Driverless shuttle buses are now ferrying Londoners at speeds of up to 10 mph on a two-mile riverside path, courtesy of a startup that hopes to both introduce the public to self-driving vehicles and improve public transportation in the notoriously congested British capital.
The shuttles, which vaguely resemble oversized versions of Google's self-driving car concept, will ferry passengers for free on a path near the Thames River for the next three weeks, the BBC reports.
The startup behind the autonomous shuttles is Oxbotica, one of many companies working on mapping and other software for self-driving cars. Using cameras and lasers, Oxbotica's system can pinpoint its exact location on a preloaded map without using imprecise GPS signals. Its algorithms then process data from the sensors to identify and track pedestrians, cars and other obstacles. Finally, it combines the mapping and obstacle data together to calculate a safe route.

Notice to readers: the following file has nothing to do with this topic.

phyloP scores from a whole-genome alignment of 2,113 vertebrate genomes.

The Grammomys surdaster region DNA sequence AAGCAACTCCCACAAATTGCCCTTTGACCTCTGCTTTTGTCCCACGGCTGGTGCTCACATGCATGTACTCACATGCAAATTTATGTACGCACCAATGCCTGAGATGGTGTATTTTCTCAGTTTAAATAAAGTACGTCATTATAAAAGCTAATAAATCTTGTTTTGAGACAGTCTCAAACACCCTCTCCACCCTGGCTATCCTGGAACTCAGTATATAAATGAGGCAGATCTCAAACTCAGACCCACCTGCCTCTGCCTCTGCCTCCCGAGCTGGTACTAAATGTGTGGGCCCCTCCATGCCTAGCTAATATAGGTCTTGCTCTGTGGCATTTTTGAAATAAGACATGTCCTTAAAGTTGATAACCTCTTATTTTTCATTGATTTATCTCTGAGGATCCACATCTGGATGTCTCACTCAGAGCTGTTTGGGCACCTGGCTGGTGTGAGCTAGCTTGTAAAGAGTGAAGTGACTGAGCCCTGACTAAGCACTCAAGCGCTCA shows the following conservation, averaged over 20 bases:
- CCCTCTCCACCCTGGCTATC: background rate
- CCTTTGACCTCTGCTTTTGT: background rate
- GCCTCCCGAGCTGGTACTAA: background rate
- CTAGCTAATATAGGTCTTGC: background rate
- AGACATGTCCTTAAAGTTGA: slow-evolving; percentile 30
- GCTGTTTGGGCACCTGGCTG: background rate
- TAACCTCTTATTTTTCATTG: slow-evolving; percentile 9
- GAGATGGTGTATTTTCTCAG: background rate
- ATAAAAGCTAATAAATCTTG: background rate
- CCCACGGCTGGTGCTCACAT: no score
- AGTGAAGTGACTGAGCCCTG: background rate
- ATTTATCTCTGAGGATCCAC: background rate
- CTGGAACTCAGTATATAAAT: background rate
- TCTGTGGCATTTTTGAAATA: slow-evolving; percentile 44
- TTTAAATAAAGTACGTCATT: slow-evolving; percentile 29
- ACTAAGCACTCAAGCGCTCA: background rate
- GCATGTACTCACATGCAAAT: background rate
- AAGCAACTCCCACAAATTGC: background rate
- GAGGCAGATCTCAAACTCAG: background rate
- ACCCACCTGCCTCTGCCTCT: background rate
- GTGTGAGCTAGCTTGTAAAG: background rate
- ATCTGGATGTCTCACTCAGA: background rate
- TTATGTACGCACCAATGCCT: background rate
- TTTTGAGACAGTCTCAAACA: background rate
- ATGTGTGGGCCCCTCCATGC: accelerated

Oxbotica has a fleet of five shuttles, some of which are also being tested in Oxford, England. Each can seat four people, and has a human operator aboard who can manually stop the shuttle if necessary.
Officials in London, where residents often bemoan the quality of public buses and trains, believe the driverless shuttles could improve public transport in the capital's Greenwich neighborhood. Paying passengers could begin using the system by 2019 on a trial basis and it could eventually be rolled out elsewhere, according to the BBC. But first, the public needs to get used to the idea of riding in them.
"Very few people have experienced an autonomous vehicle, so this is about letting people see one in person," Oxbotica CEO Graeme Smith told the BBC. "We hope to gain acceptance from members of the public for vehicles sharing this kind of space with them."
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